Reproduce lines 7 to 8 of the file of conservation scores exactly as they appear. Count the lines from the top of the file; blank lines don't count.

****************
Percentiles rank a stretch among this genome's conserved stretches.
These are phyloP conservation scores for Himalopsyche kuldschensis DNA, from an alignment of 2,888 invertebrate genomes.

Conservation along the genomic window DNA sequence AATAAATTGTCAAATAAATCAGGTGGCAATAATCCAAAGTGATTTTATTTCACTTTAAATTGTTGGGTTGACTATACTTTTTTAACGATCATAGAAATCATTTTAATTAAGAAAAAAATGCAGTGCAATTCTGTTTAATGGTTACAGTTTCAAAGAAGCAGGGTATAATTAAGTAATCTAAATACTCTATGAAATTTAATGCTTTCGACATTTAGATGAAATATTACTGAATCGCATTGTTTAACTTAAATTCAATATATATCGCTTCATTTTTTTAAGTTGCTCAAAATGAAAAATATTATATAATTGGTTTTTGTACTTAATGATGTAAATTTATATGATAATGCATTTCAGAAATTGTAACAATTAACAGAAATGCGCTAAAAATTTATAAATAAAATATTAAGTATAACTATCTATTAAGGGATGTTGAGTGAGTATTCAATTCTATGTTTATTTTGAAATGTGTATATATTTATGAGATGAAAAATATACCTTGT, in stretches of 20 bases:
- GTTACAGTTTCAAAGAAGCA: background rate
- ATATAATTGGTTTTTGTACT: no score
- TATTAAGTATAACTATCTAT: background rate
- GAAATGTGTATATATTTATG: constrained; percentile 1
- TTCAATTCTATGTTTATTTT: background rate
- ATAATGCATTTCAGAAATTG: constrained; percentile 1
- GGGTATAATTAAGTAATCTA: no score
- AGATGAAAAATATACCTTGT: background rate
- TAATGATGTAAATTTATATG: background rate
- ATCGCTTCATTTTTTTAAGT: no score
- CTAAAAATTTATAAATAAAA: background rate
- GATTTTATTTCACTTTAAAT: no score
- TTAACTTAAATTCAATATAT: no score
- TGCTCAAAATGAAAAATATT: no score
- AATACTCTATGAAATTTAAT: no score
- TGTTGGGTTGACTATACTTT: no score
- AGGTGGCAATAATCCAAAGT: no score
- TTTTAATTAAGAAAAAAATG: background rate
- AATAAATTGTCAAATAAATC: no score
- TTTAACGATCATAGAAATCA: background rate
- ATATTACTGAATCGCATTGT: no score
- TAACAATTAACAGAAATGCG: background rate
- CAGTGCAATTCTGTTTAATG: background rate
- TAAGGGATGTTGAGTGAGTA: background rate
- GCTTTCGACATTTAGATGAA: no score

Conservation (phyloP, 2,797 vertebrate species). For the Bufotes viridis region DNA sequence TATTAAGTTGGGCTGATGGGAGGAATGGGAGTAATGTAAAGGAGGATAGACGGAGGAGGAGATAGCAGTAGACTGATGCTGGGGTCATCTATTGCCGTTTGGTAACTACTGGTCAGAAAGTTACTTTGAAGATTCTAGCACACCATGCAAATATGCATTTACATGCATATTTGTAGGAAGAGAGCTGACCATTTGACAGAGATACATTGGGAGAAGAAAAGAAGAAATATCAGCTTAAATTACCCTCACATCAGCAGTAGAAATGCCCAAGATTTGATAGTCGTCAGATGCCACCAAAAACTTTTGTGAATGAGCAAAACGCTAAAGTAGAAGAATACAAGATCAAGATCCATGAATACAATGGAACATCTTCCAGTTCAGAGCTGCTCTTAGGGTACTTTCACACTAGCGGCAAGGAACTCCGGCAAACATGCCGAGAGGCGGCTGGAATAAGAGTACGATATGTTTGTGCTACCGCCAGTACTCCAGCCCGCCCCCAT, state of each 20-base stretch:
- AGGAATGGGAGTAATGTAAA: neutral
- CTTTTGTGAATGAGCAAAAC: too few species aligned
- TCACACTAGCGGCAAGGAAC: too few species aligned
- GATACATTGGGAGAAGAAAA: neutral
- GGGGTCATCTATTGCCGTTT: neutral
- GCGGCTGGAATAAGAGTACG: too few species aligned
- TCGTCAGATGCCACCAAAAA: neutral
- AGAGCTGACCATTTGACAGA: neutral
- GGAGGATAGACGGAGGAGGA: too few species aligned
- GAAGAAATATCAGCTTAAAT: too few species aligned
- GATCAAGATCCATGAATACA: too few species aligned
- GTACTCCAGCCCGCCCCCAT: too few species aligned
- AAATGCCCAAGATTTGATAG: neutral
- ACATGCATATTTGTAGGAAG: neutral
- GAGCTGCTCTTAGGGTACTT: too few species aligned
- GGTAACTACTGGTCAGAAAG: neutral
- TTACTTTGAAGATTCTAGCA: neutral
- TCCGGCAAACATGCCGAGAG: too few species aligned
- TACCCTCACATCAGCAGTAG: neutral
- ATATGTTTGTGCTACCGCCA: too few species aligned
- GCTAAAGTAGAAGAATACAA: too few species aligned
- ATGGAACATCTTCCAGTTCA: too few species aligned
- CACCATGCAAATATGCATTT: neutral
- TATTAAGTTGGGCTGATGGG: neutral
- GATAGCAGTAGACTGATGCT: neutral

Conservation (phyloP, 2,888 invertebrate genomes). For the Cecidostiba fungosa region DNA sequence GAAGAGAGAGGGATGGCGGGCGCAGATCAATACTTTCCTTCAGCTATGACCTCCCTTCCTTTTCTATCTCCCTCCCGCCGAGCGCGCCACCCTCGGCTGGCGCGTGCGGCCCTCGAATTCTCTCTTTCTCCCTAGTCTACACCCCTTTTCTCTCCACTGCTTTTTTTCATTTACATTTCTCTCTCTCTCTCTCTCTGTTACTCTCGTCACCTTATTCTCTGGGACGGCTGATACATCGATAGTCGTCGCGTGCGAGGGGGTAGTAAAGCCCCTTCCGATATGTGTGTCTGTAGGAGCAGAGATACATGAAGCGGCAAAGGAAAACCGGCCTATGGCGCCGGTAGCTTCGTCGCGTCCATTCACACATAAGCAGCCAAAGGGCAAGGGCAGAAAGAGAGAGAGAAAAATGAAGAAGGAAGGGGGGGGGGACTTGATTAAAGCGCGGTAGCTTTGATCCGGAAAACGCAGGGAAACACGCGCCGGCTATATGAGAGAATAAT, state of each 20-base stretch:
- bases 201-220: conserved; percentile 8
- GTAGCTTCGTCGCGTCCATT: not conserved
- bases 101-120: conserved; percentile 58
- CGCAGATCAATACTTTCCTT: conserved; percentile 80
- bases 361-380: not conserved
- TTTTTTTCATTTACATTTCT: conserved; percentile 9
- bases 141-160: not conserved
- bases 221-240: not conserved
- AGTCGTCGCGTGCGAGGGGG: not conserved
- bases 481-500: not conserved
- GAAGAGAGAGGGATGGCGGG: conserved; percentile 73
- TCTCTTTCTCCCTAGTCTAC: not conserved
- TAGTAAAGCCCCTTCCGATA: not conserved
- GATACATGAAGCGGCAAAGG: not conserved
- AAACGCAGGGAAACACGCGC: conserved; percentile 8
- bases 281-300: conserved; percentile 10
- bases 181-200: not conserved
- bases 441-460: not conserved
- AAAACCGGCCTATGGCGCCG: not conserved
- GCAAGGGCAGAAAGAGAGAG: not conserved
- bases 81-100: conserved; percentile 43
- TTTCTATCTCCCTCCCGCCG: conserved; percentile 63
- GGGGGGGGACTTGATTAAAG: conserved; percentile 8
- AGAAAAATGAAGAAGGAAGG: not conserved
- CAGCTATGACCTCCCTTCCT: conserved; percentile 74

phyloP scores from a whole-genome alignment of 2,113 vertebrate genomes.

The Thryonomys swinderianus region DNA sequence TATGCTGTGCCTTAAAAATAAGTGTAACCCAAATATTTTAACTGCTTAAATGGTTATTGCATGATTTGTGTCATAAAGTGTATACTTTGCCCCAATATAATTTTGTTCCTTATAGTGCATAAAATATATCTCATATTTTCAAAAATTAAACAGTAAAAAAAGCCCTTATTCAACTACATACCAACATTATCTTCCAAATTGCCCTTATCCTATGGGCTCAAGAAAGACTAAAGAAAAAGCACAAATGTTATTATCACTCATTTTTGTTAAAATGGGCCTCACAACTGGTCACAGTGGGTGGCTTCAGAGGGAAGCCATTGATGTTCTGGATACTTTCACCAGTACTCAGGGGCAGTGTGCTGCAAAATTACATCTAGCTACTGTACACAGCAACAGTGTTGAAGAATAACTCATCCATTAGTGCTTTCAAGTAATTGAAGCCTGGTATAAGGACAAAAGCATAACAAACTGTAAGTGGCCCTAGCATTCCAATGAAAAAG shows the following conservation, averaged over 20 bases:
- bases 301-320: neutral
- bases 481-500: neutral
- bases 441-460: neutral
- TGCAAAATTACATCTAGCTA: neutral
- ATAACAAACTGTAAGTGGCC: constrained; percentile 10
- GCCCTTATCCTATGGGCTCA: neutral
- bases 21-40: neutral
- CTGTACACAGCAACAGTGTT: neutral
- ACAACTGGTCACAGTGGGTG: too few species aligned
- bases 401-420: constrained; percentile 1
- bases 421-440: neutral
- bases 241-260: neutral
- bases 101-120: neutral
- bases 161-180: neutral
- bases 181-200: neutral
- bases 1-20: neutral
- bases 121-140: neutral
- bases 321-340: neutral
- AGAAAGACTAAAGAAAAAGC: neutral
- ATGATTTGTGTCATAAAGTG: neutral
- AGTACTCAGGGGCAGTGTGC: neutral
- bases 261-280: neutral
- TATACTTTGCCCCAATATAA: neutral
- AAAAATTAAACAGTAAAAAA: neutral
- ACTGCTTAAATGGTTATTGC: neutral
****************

- GAAATGTGTATATATTTATG: constrained; percentile 1
- TTCAATTCTATGTTTATTTT: background rate